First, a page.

2.13.2007 4:02pm
ralph:
If it is not permissible to "insult religion" in Europe, they will have to shutdown all of the Protestant churches, because they were formed out of the original sin of insulting the Mother Church, Roman Catholism.

Or maybe, we have to shut down all of Christianity, because it insults both its Jewish roots, and the Roman Gods it supplemented.

Or maybe we should just go back to animism, and worship the rocks and trees, which is where it all started...

Oh, my bad. We have already reached that state, with the religion of environmentalism.
2.13.2007 4:03pm
cvt:
Good questions, but I don't understand your assertion that Islam is an ideology. Are you implying that Islam is something other than a religion? If not, would you say that Christianity and Judaism are also ideologies? I don't think they are, even though some Christians or Jew use religious beliefs to support political or ideological positions. The way that religious people use their religious beliefs is too varied to justify calling the entire religion an ideology. It's the same for Islam.
2.13.2007 4:17pm
Simon Elliott:
Is quarrying rocks or pruning the bushes an insult to animism?
2.13.2007 4:17pm
Waldensian (mail):

I understand the British have a different free speech tradition than ours; they're not bound by our First Amendment jurisprudence; there are indeed some speech restrictions that we forbid but that other democracies can tolerate and still preserve a vibrant marketplace of ideas, and means for democratic self-government.

Thanks for mentioning this. So often on Volokh people shake their heads about speech restrictions in Europe as if they're new, necessarily improper under the other country's laws, or somehow particularly worrisome.

Quite often, as in this case, they are none of the above. The fact is that Europeans have been restraining free speech for eons, and have suffered -- and continue to suffer -- the consequences of these idiotic policies. This will continue. My apathy knows no bounds.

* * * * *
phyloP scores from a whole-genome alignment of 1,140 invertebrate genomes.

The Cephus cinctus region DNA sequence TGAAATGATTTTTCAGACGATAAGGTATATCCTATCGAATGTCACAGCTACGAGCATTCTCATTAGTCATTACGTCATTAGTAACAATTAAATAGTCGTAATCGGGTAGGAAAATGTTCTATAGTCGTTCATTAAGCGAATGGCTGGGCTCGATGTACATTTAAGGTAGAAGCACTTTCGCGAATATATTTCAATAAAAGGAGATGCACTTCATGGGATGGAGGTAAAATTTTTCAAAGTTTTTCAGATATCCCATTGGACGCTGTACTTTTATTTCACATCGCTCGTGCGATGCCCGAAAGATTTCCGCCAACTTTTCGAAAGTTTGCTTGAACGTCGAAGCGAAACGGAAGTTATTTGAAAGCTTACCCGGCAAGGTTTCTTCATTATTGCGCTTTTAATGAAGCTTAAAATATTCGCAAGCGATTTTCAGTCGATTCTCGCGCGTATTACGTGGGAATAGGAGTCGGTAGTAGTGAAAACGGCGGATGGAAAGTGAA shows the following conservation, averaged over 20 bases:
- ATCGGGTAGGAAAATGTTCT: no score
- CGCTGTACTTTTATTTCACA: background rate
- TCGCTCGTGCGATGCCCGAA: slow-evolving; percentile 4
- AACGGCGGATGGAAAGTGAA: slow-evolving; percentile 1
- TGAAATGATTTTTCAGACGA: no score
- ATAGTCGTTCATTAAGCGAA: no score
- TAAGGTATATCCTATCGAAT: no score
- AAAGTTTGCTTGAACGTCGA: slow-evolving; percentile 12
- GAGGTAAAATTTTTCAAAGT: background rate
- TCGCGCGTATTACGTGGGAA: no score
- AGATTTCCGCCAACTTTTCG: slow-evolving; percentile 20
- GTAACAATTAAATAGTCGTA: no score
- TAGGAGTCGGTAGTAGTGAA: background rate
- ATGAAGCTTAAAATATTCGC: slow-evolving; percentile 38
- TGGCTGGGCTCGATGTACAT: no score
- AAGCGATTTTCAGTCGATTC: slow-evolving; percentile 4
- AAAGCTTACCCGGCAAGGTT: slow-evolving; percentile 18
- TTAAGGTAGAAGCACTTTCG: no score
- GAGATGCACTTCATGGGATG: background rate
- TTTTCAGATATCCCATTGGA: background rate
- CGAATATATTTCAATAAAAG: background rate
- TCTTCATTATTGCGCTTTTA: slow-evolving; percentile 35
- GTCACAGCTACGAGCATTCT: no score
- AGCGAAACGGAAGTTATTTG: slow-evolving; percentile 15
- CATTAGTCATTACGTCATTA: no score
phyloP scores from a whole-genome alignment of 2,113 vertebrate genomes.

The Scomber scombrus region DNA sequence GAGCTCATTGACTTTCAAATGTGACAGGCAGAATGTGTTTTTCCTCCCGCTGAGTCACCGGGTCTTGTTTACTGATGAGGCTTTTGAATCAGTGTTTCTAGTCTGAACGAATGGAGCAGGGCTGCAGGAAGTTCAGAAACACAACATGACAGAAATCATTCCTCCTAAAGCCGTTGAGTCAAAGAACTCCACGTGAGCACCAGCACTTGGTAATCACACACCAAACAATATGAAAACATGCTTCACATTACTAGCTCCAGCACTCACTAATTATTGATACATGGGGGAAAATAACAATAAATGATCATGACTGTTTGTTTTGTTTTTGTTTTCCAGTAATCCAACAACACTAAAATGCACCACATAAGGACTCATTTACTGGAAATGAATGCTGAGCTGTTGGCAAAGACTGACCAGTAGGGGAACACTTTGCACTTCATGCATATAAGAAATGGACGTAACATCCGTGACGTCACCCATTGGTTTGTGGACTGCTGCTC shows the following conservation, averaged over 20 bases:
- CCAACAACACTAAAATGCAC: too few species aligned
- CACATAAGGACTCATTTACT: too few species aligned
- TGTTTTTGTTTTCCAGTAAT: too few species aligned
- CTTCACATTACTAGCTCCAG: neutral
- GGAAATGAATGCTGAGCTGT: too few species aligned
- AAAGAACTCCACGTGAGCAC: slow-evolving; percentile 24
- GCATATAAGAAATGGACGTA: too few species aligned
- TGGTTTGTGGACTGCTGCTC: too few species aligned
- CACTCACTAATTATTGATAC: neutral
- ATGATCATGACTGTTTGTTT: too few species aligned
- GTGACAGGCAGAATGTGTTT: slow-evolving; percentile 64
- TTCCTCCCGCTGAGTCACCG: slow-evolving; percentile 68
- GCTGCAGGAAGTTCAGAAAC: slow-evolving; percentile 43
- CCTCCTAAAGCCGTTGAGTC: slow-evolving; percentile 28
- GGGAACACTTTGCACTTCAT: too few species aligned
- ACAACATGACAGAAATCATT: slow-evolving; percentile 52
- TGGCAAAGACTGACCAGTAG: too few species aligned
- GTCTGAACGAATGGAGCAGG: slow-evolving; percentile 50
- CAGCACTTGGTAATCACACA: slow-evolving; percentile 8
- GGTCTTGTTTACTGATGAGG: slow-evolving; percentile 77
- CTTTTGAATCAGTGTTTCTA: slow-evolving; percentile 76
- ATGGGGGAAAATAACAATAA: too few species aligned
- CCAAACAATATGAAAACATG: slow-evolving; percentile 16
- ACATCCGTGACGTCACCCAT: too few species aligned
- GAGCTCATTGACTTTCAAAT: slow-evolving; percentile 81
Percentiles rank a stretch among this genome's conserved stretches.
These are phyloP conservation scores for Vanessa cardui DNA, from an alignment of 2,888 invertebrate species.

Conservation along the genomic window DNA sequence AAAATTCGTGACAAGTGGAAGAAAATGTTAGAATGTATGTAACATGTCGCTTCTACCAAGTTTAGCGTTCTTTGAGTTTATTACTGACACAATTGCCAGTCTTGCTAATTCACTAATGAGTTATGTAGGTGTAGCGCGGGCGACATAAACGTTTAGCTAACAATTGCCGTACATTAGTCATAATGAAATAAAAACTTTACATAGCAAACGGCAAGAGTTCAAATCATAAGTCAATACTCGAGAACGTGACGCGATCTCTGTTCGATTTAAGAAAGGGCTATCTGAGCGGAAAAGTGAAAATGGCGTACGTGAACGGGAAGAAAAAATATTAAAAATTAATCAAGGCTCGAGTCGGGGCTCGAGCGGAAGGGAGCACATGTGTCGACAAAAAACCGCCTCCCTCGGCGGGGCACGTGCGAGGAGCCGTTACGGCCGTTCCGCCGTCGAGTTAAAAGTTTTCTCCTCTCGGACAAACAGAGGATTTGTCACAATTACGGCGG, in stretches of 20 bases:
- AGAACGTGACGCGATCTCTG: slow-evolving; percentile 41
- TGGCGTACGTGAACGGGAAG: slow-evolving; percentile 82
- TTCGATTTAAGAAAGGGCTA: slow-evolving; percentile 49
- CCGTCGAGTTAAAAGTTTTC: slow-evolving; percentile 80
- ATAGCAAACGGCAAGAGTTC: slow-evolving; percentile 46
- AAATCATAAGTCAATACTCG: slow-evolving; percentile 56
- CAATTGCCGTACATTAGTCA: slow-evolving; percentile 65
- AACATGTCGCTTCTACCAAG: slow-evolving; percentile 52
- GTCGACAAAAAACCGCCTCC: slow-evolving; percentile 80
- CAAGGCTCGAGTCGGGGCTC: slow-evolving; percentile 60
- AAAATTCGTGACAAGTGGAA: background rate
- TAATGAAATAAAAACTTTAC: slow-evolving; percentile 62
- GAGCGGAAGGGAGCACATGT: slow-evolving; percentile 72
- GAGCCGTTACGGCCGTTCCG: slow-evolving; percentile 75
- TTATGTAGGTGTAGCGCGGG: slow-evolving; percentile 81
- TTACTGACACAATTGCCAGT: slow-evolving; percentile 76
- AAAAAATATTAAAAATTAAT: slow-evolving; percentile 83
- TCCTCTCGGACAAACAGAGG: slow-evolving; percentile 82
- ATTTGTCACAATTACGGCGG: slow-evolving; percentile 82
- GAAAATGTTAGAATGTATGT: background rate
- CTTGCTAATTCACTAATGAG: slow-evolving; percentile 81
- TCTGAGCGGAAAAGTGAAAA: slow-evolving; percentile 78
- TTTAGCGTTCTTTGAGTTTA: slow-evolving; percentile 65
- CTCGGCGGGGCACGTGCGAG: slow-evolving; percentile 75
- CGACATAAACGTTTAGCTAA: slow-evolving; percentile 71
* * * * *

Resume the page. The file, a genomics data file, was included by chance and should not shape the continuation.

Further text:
2.13.2007 4:19pm
Deoxy (mail):
"I even set aside for purposes of this post the risk of violent retaliation by private individuals"

But you can't. See, that's the point. The policy is set by what "causes" this violence. That is, the state has already declared complete surrender to Islam. NOTHING is acceptable.

"I don't understand your assertion that Islam is an ideology"

Christianity is also an ideology, as is Judaism, hiduism, and communism. These ideologies, should they b embraced at the state level, have huge political consequences.
2.13.2007 4:52pm
RBG (mail):
A couple of interesting points from the article itself. First, it appears that the offending material appeared in an issue of the college paper devoted to "religious satire," and the paper was renamed from "Clareification" to "Crucification" for the special issue. The point and title of the issue, along with the description of the pages where the satirical material on Islam appears (leaving the impression that only a portion of the issue targeted Islam rather than . . . certain other faiths), leads me to believe that much of the satire was directed against Christianity. Yet not a word in the piece is devoted to describing the nature of that satire, making it utterly impossible to determine whether Islam was treated relatively more or less harshly. One also wonders how many other religions were pilloried, something about which I am very curious.